View Slideshow

Retailers are expected to extend their shopping hours and step up promotions over the next few days in order to recoup some of the shopper traffic lost this past weekend in the Northeast’s first major winter storm.

This story first appeared in the December 21, 2009 issue of WWD. Subscribe Today.

The storm dropped up to 16 inches of snow in a swath of the Northeast ranging from Washington to Boston.

The timing couldn’t be worst. Super Saturday, the last one before Christmas, vies with Black Friday, the day after Thanksgiving, as one of the biggest shopping days of the season. Typically about $15 billion in sales occurs on Super Saturday, according to Planalytics, a service providing weather information to retailers.

Walter Loeb, a retail consultant at Loeb Associates and former retail analyst, said, “Super Saturday is a big shopping day, and retailers figured to gain an extra 1 to 1 1/2 percent more in sales. A lot of people who planned to go shopping over the weekend will probably switch to gift cards.”

Jeff Van Sinderen, senior analyst at B. Riley & Co., said, “I believe we will see that it had a substantial negative impact on sales for this critical weekend. I do not believe that those sales will be made up.…Thus, what appeared to be lean inventory at many retailers may not feel so lean at this juncture and incremental promotions/heavy discounting, albeit still less severe than last year in many cases, will still be needed to clear merchandise in some slower-selling categories after Christmas.”

John Kokinchak, executive vice president of property management of Developers Diversified Realty Corp., said, “Comparing this Super Saturday from a year ago, we saw an increase in sales and traffic in the majority of our centers.…We saw on Saturday an increase in the gift card sales at our centers that offer them for use throughout the mall. They posted enormous double-digit increases at the end of the day.”

Relish, an upscale boutique located in the Georgetown neighborhood of Washington, closed early on Saturday in the middle of the storm, but extended its hours to open on Sunday at noon, a day the store is typically closed, said Nancy Pearlstein, the owner.

Lee Cote, a principal at Gordon Brothers, said it was still busy at 9:15 p.m. Saturday in Boston’s South Shore Mall. “I do think people were out today in mass trying to get things done,” Cote said. She added that on Saturday she saw “a lot of gift card buying today, Barnes and Noble, Macy’s, Talbots, Target. This should continue to mean a busy after Christmas selling week.”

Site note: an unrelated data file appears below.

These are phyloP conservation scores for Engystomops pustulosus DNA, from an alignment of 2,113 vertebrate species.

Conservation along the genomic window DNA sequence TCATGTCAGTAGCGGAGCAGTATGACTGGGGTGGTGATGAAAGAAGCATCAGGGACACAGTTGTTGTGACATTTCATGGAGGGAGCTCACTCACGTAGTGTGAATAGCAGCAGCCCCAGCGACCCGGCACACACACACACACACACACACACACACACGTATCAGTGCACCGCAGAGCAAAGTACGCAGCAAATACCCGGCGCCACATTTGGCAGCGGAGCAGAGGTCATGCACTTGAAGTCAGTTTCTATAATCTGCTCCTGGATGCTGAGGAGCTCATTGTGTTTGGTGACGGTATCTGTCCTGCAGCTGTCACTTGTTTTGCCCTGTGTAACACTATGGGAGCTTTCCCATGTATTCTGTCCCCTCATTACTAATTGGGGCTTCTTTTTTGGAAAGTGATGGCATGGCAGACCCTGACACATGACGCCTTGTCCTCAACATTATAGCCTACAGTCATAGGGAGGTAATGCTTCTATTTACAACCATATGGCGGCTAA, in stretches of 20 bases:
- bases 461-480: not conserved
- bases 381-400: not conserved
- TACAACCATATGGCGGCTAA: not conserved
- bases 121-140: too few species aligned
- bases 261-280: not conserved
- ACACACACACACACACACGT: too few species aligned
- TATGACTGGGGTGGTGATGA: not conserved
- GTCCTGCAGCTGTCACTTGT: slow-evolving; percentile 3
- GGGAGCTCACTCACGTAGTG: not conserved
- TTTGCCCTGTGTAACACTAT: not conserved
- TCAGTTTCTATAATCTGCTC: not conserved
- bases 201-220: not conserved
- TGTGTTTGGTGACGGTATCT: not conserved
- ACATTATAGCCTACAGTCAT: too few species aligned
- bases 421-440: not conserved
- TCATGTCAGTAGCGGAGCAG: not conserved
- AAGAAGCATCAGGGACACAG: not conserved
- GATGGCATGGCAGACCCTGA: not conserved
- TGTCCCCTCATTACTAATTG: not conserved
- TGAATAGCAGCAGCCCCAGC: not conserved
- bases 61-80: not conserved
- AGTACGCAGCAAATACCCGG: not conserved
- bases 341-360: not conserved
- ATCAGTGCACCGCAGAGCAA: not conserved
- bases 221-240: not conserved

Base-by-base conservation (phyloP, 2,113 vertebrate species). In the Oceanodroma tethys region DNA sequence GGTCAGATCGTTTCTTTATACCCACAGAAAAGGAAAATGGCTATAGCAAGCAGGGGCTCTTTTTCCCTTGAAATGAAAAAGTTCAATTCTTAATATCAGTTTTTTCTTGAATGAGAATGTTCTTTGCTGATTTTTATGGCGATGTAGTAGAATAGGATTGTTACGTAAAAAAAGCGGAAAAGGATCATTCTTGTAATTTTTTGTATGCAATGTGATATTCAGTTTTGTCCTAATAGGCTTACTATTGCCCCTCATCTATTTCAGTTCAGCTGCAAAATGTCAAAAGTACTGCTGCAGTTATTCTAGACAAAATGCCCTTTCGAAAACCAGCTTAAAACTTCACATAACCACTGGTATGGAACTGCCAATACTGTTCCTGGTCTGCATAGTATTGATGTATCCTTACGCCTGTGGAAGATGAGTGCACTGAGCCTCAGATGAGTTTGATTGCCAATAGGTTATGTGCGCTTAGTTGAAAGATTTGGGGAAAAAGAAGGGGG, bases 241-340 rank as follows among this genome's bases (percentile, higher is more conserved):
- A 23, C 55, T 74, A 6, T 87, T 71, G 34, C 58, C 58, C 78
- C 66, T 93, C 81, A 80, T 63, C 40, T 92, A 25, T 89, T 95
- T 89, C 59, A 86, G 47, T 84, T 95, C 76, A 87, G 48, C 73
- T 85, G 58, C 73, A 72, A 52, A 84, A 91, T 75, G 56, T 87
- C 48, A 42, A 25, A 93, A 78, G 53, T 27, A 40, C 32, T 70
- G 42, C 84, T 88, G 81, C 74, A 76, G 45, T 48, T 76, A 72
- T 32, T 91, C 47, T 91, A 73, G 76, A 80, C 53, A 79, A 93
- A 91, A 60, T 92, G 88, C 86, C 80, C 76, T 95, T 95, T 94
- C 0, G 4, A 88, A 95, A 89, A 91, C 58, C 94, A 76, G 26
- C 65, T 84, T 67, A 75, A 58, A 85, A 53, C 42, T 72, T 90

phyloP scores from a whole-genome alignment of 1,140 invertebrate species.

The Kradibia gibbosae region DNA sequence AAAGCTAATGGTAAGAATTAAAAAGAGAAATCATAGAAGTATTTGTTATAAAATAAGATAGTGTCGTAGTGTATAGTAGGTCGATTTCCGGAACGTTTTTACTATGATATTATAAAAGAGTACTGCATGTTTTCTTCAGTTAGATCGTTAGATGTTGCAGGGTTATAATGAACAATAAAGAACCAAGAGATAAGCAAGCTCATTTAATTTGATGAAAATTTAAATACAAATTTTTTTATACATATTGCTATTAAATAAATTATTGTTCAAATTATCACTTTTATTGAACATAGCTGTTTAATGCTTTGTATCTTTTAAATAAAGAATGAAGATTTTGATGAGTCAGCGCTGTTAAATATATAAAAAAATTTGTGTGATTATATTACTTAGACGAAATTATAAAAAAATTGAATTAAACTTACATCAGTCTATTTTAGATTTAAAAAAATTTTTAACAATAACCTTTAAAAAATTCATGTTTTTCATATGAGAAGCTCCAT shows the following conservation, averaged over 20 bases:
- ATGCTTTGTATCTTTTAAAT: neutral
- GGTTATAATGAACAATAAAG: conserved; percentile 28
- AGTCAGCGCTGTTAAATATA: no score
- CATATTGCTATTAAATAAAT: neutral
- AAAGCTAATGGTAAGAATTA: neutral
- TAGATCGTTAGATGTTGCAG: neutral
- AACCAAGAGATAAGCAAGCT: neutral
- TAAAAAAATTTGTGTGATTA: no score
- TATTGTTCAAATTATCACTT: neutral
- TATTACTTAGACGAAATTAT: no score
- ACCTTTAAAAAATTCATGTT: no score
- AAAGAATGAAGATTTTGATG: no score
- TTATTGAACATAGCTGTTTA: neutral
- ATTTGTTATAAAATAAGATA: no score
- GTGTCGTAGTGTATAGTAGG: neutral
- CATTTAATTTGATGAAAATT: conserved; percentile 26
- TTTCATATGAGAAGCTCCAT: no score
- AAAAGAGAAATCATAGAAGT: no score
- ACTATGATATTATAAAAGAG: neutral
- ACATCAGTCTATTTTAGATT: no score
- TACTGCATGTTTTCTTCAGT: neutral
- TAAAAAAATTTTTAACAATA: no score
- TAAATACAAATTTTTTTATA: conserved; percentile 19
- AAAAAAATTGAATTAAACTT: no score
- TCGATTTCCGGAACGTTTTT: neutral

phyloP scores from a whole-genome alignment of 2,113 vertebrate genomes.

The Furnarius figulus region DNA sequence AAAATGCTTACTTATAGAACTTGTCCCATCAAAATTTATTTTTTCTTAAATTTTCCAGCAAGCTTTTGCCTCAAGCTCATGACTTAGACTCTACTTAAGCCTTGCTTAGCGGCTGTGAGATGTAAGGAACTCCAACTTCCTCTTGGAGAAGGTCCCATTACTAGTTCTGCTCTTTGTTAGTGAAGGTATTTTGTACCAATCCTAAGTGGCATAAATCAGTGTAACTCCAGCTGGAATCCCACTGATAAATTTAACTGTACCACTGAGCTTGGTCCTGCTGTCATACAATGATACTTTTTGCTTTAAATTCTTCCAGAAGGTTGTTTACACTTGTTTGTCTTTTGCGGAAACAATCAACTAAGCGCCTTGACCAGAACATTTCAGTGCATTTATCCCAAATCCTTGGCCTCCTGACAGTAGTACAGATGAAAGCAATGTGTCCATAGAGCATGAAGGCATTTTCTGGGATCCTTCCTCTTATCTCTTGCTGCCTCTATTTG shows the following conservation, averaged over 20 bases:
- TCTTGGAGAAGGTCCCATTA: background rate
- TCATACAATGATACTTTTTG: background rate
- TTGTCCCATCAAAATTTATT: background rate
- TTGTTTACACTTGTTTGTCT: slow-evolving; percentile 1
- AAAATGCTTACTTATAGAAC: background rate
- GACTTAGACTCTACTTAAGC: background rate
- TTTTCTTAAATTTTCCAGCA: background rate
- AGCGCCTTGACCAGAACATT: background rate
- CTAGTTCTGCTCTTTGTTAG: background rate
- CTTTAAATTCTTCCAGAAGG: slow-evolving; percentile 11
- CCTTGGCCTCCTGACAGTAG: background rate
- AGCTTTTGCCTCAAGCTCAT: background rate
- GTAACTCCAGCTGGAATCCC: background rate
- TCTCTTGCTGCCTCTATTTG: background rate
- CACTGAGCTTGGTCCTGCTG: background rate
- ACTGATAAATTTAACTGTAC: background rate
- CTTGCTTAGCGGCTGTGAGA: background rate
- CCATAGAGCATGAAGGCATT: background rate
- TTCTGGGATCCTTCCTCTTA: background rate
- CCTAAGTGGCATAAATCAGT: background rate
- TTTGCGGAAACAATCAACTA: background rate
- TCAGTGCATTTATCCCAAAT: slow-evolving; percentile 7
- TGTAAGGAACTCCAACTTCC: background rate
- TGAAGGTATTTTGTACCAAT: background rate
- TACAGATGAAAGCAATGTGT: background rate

Target Corp. said Sunday morning that it would extend hours at stores in areas affected by the storm for most of the week.

A spokesman for the National Retail Federation said, “It’s not an ideal situation for retailers located in the Northeast, but those that have Web sites have been offering discounts on expedited shipping to get people to shop online.…We’re hoping they’ll replace most sales later in the week.”

So how much will retailers be able to make up in the four weekdays that are left, or will the white weekend put some retailers in the red?

“You never get the volume back. We’ll probably see some shift toward online shopping, although consumers might have to pay premiums to ship in time for Christmas,” said Bill Lewis, executive vice president at Karabus Management.

Candace Corlett, principal partner in WSL Strategic Retail, said, “The shift to Internet sales might very well make up the difference, but that will also shift the whole retail sales scenario. Many will go to to shop or to sites of specific brands. It’s not like Macy’s will see the same traffic as if consumers had gone to a Macy’s store,” Corlett said.

Already some stores are pushing promotions. According Ivan Friedman, president and chief executive officer of RCS Real Estate Advisors, Saturday’s business at RCS’ malls and outlets saw a decrease in traffic by 30 percent, with business in general down 35 percent. “That’s nationally, not just East Coast,” he said. “We’re hearing that sales at specialty apparel retailers are off 30 percent to 40 percent from last year. On Sunday, we were getting reports that in our malls and outlets, greeters at the stores were offering 40 percent off in many [full-price] stores and up to 70 percent off in the outlet stores. The promotions are starting and they’re really being rolled out now.”